At a time when China was looking to cushion the blow to its economy due to the ongoing trade war with the USA, the Coronavirus has struck the nation at the worst possible time which will have devastating impact on the country’s economy. Due to the virus, the country’s services sector is estimated to be losing $114 billion a week. The virus has now brought China’s defence sector to a complete standstill which will derail Chinese Premier Xi Jinping’s to realise his “China Dream” by 2021.
Economists across the world have claimed that China’s growth rate will have to be revised downward to 5% which will have a spillover effect on China’s defence sector. The People’s Liberation Army (PLA), earlier this month, announced that it was suspending its military recruitment programme for the current year. Li Daguang, professor at the PLA National Defense University in Beijing, said the postponement “should not have much effect on the number or quality of the eventual recruits”, the decision to suspend recruitment will undoubtedly upset long-term plans and training programmes. It will additionally defer employment, especially for the rural youth, at a time when unemployment has been rising steadily for the last two years.
What’s worse for China is the fact that the epicentre of Coronavirus, Wuhan is also the hub of many Chinese weapons and equipment design and manufacturing institutes. Additionally, the research and development headquarters of most Chinese hi-technology companies are also located in Wuhan. The complete lockdown of Wuhan is likely to severely affect China’s defence production. Earlier this month, the Jiangnan Shipyard which is located in Shanghai and is building China’s third aircraft carrier, asked employees, who travelled to other cities since the virus outbreak, not to return to work until further notice, or quarantine themselves at home for the stipulated period. This will obviously delay the construction of the new aircraft carrier and could have further knock-on effects.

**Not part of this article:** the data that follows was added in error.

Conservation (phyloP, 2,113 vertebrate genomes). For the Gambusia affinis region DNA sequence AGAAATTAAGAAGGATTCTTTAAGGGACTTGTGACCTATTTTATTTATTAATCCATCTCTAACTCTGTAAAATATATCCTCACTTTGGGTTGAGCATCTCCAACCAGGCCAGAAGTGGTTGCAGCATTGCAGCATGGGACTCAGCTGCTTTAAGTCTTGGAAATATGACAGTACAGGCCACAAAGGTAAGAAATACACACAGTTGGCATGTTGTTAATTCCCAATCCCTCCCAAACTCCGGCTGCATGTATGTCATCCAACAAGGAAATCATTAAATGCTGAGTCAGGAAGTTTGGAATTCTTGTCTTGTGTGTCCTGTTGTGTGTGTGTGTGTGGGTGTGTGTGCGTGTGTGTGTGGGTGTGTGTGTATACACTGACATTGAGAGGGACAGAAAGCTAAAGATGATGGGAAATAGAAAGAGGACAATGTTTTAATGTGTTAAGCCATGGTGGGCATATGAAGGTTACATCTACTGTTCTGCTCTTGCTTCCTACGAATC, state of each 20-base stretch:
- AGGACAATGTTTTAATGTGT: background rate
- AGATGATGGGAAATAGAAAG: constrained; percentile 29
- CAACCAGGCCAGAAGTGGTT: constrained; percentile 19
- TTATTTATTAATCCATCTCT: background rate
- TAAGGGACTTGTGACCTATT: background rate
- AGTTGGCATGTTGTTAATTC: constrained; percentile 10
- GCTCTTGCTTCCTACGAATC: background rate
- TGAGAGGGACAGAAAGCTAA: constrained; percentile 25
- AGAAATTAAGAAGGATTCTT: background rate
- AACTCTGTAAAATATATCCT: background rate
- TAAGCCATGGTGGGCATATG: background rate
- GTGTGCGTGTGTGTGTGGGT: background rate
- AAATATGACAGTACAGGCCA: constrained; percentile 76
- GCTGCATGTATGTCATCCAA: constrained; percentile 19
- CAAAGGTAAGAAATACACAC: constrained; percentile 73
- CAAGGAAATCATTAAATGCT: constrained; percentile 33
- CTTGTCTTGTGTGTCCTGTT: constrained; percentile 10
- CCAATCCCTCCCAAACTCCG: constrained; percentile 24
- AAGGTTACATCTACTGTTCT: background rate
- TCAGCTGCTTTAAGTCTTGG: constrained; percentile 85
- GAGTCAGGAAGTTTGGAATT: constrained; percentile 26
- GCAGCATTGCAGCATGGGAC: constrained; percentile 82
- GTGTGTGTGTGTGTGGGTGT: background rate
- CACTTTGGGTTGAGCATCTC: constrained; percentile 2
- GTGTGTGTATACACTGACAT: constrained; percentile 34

On the other hand, Shenyang Aircraft Corporation in Liaoning Province has completely suspended its production. There is currently a shortfall in the number of J-15 fighter jets available to the Chinese Navy, which wants 36 aircraft on each aircraft carrier, but can provide a maximum of only 24 aircraft. There is also a severe shortage of navy aviation pilots and efforts have been underway to train more pilots and accelerate production of the J-15 aircraft.
Despite the increasing threat of Coronavirus, and seeking help from other countries, China is resorting to bizarre measures. The province of Hubei, where the impact of the virus is the most severe, has switched off lifts in high-rise buildings to discourage residents from going outside while Beijing has banned group dining for events such as birthdays and weddings while cities such as Hangzhou and Nanchang are limiting how many family members can leave home each day. Despite the full-blown epidemic, the Chinese leaders are more worried about the optics and are working overtime to muzzle every dissenting voice. Chinese Human Rights Defenders, a nonprofit organization with extensive contacts in China, has already tracked more than 300 cases of internet users who were penalized for sharing unofficial information on social media.
China’s inability to tackle the novel Coronavirus is likely to have further knock on effects and severely hamper its military’s modernisation plans.